The present study cohort comprised 7073 patients. The patient, tumor, and treatment characteristics are summarized in Table 1. The median age was 50 years (range, 19–75 years). Axillary lymph node dissection was performed in 6734 (95.2%) patients, and 339 (4.8%) patients with pN0 disease underwent sentinel node biopsy alone. The median number of axillary lymph nodes dissected was 19 (range, 1–63). According to the seventh edition of the American Joint Committee on Cancer (AJCC) Staging System for breast cancer, patients were divided into three groups based on the tumor burden: the low-risk group comprising 4604 (65.1%) patients who had pT1–2 N0 disease, the intermediate-risk group comprising 2042 (28.9%) patients who had pT1–2 N1 disease, and the high-risk group comprising 427 (6.0%) patients (370 with pT3–4 or pN2–3 disease, and 57 with pT1–2 N1 disease after neoadjuvant chemotherapy). In 5330 cases, there was sufficient information for determination of the molecular subtype: 2397 (45.0%), luminal A; 573 (10.8%), luminal B-Her2 negative; 810 (15.2%), luminal B-Her2 positive; 583 (10.9%), Her2 enriched; and 967 (18.1%), triple negative (TN).
Out of the 7073 patients in the cohort, 5373 (76.0%) patients received neoadjuvant and/or adjuvant chemotherapy with a median of 6 cycles (range, 1–12). Among them, 5219 (97.1%) received adjuvant chemotherapy and 154 (2.9%) received neoadjuvant chemotherapy. The chemotherapy regimens included anthracycline and/or taxane in 4669 (86.9%) patients, while other regimens were used in the remaining 704 (13.1%) patients. Among the 5212 patients with hormone receptor-positive disease, 4400 (84.4%) received adjuvant endocrine therapy. The median duration of endocrine therapy was 47 months (range, 1–160 months). In 1400 patients with Her2-positive disease, 321 (22.9%) received trastuzumab therapy.
The median follow-up was 63.0 months (range, 6.0–194.6 months), and 469 (6.6%) patients developed LRR. Among them, 154 (32.8%) had LR alone, 231 (49.3%) had RR alone, and 84 (17.9%) had both LR and RR (Fig. 2). Figure 3 showed the regional failure patterns for patients with RR. The 5-year cumulative incidence of LRR was 6.4%. The distribution of LRR sites in the 469 patients was as follows: chest wall in 238 (50.7%) cases, of which 170 (71.4%) cases were pathologically confirmed; supraclavicular/infraclavicular nodes (SCN) in 236 (50.3%) cases, of which 131 (55.5%) cases were pathologically confirmed; axilla in 92 (19.6%) cases, of which 45 (48.9%) cases were pathologically confirmed; and internal mammary nodes (IMN) in 50 (10.7%) cases, of which 20 (40.0%) cases were pathologically confirmed. The distribution of LRR according to risk group and molecular subtype is shown in Table 2 and Table 3. Table 4 shows the distribution of LRR between Her2-positive patients who did and did not receive targeted therapy (trastuzumab therapy), and between hormone receptor-positive patients who did and did not receive endocrine therapy.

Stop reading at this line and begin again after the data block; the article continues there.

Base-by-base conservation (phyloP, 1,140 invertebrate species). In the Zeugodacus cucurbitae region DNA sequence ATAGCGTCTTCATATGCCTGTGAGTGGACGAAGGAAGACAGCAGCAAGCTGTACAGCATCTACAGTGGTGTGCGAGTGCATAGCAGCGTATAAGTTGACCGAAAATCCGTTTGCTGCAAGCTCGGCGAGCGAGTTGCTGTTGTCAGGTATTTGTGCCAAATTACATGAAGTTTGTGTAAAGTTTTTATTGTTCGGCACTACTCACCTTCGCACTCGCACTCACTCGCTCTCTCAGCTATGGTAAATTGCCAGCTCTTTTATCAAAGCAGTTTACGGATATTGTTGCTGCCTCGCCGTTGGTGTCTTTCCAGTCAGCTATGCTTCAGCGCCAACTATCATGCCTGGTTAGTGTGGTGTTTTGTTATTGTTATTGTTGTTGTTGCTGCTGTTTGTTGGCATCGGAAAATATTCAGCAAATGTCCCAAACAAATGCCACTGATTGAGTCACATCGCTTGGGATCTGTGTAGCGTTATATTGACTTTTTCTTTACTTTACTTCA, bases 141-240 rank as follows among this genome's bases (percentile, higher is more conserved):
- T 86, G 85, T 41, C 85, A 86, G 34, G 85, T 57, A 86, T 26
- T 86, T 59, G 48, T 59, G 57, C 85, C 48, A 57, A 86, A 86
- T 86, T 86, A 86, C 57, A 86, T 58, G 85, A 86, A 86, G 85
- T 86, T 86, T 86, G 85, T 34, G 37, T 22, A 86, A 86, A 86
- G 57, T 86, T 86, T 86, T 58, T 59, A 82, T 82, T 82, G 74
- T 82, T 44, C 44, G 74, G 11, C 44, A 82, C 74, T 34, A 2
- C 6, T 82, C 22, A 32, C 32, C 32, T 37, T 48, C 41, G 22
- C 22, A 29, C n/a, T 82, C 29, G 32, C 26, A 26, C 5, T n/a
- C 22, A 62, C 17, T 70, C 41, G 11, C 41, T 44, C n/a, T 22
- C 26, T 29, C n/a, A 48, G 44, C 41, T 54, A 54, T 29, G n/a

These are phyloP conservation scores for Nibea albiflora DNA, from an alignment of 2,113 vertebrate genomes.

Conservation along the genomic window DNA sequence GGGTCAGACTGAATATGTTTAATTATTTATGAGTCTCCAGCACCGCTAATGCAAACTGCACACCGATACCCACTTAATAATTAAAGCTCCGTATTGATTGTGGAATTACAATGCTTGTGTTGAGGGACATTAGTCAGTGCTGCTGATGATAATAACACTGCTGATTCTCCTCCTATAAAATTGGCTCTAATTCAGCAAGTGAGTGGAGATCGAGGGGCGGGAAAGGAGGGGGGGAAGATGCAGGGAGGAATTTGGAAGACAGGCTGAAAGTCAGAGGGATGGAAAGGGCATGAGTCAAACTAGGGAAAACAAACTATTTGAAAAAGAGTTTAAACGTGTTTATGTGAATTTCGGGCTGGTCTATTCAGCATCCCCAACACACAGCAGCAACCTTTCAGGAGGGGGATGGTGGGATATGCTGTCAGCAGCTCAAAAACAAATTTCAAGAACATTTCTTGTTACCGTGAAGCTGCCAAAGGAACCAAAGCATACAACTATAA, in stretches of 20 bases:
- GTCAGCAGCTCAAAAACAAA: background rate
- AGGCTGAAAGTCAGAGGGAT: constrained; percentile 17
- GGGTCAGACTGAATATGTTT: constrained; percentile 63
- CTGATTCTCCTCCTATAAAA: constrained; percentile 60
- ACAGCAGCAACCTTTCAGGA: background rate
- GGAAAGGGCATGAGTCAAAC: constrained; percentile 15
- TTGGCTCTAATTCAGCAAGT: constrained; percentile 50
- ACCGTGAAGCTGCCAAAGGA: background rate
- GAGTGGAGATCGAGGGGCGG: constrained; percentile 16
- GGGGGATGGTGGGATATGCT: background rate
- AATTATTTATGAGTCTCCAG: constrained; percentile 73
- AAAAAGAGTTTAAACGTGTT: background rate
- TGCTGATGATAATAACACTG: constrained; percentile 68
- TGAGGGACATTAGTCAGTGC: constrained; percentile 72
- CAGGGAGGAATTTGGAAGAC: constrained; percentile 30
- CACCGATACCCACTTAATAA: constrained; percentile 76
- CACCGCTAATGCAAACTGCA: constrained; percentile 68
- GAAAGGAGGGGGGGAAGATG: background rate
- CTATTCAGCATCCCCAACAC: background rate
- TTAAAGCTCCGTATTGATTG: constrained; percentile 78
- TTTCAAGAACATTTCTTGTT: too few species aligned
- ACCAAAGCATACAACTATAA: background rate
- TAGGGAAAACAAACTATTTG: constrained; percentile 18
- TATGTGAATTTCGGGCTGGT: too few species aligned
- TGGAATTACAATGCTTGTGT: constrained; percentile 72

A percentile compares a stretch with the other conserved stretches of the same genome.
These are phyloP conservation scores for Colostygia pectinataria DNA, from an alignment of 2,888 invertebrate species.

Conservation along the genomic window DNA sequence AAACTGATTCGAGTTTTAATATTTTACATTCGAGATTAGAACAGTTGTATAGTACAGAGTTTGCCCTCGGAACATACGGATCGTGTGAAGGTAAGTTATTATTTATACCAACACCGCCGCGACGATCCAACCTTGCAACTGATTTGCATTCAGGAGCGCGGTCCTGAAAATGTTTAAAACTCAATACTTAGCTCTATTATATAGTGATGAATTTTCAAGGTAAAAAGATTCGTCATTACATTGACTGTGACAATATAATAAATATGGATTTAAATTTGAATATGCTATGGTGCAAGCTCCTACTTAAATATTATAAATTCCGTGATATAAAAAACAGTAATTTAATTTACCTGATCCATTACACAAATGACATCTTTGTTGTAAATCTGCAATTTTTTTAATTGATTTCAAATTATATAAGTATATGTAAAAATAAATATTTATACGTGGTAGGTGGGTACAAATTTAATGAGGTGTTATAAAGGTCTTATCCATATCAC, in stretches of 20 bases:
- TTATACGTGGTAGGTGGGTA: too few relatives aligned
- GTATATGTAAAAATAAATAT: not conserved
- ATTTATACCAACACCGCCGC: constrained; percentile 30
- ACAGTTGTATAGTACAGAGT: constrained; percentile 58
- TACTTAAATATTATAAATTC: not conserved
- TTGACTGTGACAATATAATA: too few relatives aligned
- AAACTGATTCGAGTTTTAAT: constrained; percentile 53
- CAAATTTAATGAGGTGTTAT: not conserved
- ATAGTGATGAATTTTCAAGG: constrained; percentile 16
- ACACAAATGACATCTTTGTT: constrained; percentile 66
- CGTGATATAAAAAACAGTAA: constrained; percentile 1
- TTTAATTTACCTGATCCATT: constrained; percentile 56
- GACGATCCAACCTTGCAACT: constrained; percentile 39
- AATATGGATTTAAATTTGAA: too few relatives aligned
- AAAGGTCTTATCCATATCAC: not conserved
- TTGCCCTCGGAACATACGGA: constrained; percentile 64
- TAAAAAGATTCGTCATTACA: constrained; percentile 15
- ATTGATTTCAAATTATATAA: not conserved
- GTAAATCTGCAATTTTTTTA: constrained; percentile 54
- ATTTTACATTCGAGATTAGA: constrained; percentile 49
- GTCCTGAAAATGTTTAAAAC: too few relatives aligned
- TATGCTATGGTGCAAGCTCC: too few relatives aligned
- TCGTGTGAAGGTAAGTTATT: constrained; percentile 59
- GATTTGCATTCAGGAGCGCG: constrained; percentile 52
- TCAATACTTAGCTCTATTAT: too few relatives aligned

A total of 238 patients (3.4%) developed LR, and the 5-year cumulative LR rate was 2.5%. The median interval from surgery to LR was 52.4 months (range, 5.9–191.9 months). Further, 315 patients (4.5%) developed RR, and the 5-year cumulative RR rate was 4.4%. The median interval from surgery to RR was 29.5 months (range, 0.6–149.4 months). The results of univariate analysis of the association of clinical variables with the risk of LR and RR are shown in Table 1. The significant variables identified in the univariate analysis were used for multivariate analysis, which showed that age ≤ 45 years, location of the tumor in the inner quadrant, T3–4 stage disease, N1–3 stage disease, and hormone receptor negative were associated with increased risk of both LR and RR (Table 5). Since the SCN was the most common site of regional recurrence, we also investigated the prognostic factors of recurrence in the SCN, to assess whether statistical significance was still present for the variables analyzed. The univariate and multivariate analyses showed that the independent prognostic factors of recurrence in the SCN were the same as those of RR (supplementary Table 1). The LR and RR rates of patients with respect to different prognostic factors are displayed in Fig. 4.
The present study reports the patterns of LRR in a large cohort of post-mastectomy breast cancer patients who received modern treatment regimens, and the findings show that the SCN and chest wall recurrence rates were similar in the patient cohort, irrespective of the disease stage or molecular subtype, but axillary or IMN recurrence was relatively rare. This finding is slightly different from those of previous studies, as shown in Table 6 [5, 11,12,13,14, 19,20,21,22,23,24,25,26,27,28,29,30,31,32,33], which show that the chest wall is the most common site of LRR. The decrease in chest wall recurrence is probably attributable to advances in surgical techniques that have made it possible to use thinner flaps for surgery. In the present cohort analyzed, 95.2% of the patients had undergone axillary dissection, only 4.8% of the patients had undergone sentinel lymph node biopsy, although 65.1% of the patients had N0 disease. The usage of axillary dissection in the present study was similar to that of previous studies shown in Table 6. In addition, a randomized trial has established that similar low risk of axillary recurrence was found in N0 patients regardless of axillary procedures . Therefore, axillary dissection may not be a factor in reducing the rate of recurrence recorded in axilla, with a consequent higher percentage of relapses recorded in the SCN. Whereas advances in radiology have resulted in an increase in the sensitivity of detection of SCN recurrence , and improvements in the effectiveness of systemic therapy have reduced the risk of LRR and might also change the LRR patterns, which might be the explanation for the high percentage of relapses recorded in the SCN.
The chest wall has been documented as the most common site of LRR so far, and it is generally included in the target volume when PMRT is administered. Regional nodal irradiation, especially SCN irradiation, is widely used for patients with heavy axillary nodal burden, for example, patients with four or more positive nodes. In this study, 26.7% of the patients in the high-risk group developed LRR: chest wall recurrence, 55.3%; SCN recurrence, 50.9%. The high recurrence rate in this group is consistent with the findings of several large-scale studies, which recommend both chest wall and SCN irradiation in these patients [6, 22, 23, 25, 36].